I first arrived in Ghana on a Friday. I remember this because I didn’t have any Ghanaian money on me, or even knew what Ghanaian money was called. Did other people come here knowing this kind of information? Then again, I know a number of people who still consider ‘Africa’ to be its own country, so I don’t feel too bad about this. But I did have a collection of American dollar bills. I was ready to go. American dollars: the currency of the world.
I didn’t notice the problem until the next day when I wanted to go for breakfast. I was the only white person there that I could see, and didn't know where I was supposed to be. (I arrived a few days late, according to my university’s timetable for this exchange program, but actually early, according to the lack of other exchange students here at the International Students Hostel at the University of Ghana.) When I woke up, I decided to get cleaned up from my fourteen hour flight and take a shower. It took me several attempts at turning the taps before I realized there was no hot water. Why then, one might ask, was there a clearly labeled hot water tap? Curious, if you have no intentions of ever having hot water come out of said tap. One might also ask: why would you desire a hot shower on an August day when you’re practically on the equator? And for that one I don’t have an answer, other than, it was very early and the sun wasn’t entirely awake yet. Also, when one is showering in ice cold water, one thinks about how wonderful hot showers are.
But back to breakfast. Cold but clean, I decided to look for food. The hostel’s…well, I don’t remember what this woman's position was exactly. She was simply the person at the hostel who told me what to do for those first few days. When I asked her what to do about breakfast on that first day, she pointed out the front doors in the direction of a market. I didn’t remember seeing a market nearby when I arrived the night before, but I guess I missed it in the darkness of the night.
So I started walking. I made it just outside the door before I felt like I had made a mistake. I scanned the (dirt) parking lot and saw nothing but more dirt, another building, and probably a whole lot more dirt after that. Where exactly was this market with breakfast food I so highly desired?
Two guards were sitting by the door, likely wondering who this white girl was and why she was just standing there. They were wearing army greens, which I thought might perhaps be a little excessive for hostel protection. But then again, I had only been there roughly ten hours at this point, nine of those when most people were sleeping. Perhaps this place was a little more dangerous that I thought. I went up to them, hoping they could give me clearer directions. No, no they couldn’t. All I got was another point in the same general direction as before. Excellent.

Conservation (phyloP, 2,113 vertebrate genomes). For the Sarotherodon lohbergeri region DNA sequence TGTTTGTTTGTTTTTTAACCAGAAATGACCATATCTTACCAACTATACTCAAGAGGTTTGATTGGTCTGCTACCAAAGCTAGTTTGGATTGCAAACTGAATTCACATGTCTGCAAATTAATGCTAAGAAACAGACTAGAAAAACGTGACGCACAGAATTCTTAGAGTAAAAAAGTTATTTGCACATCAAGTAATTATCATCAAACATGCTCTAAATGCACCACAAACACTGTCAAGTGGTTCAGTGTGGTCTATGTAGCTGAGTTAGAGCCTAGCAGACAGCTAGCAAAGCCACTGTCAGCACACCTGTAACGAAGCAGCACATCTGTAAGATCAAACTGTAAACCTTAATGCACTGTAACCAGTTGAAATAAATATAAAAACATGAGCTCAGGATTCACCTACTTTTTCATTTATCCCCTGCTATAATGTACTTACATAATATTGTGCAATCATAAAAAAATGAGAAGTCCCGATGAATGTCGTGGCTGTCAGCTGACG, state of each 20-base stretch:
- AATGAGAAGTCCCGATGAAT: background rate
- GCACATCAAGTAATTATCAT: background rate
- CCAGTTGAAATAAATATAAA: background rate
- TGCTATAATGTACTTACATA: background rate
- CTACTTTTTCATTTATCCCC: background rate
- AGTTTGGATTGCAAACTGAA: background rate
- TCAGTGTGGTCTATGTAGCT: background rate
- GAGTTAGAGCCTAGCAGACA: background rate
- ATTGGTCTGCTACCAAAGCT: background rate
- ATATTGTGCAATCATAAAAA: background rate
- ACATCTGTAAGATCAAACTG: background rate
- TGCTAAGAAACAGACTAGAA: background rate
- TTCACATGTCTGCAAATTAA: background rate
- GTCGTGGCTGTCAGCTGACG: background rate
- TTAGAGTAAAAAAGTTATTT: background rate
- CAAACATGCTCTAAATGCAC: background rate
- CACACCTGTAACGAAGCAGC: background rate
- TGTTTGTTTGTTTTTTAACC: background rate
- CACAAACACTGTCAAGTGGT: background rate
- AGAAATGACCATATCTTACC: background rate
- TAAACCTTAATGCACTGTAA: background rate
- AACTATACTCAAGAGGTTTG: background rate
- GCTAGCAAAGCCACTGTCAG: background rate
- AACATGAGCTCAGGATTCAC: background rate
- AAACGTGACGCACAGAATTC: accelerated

Off I continued, marching on the red dirt in my white sandals. I marched out of the parking lots, past a building that at some point was painted white and yellow but had transformed into a lovely shade of red (like my sandals). I turned a corner around the far side of the building and there it was. I didn’t recognize it as a market at first though. It was just a cluster of wooden stalls, all painted in mismatched bright colours and having signs like God's Grace Frozen Food. Actually, now that I’ve described it, it sounds just like a market. I’m not sure what I was expecting from a market, and though it seemed very appropriately market-like, this was not it.
I spotted the bananas first. Perfect, I thought, bananas are a wonderfully tropical breakfast fruit and one that I can surely afford with my dollar bills. I asked the lady for a dollar’s worth of bananas and gave her a dollar.
“Are you crazy?” she asked. She turned to other shopkeepers nearby, swinging the bill in the air as she talked. “Who is this American girl, bringing American money and thinking she can pay for our stuff with it?” Okay, I don’t know what she said because it wasn’t in English. But from her loud tone, this is what I imagined it to be. She consulted with a few others before handing me ten bananas. It seemed excessive. Ten bananas might last me two whole weeks at home, and certainly cost way more than one dollar. Not knowing what to do about it, I decided to just walk away.
Bananas felt more like a side dish, so I kept searching for a main course. I soon came across a stall with a young girl—I knew she was a girl because of her long skirt, not her bald head—making fried egg sandwiches. Now this is breakfast. “How much is a sandwich?” I asked.
“Two thousand five hundred,” she replied. Dollars? Okay, this is when local currency knowledge is useful.
“I have one dollar,” I said and pulled out a bill. There was more conversation in the language I hadn’t heard before. The banana lady came back, took two of my bananas, and left again. Two men and someone I imagined to be the sandwich chef’s sister came to watch me shop. I became very confused. As it turns out, American money is not so useful when you’re no longer in America. I got my fried egg sandwich to go (wrapped in a black plastic bag) and headed back to the hostel with my remaining eight bananas. The two men followed. The guards stopped them from coming in with me. Now I saw the purpose of the army suits.
It took me until Monday to learn that ice cold showers are the best when taken in the afternoon, I was not to speak with market boys, and an egg sandwich costs 2500 cedi or 25 cents.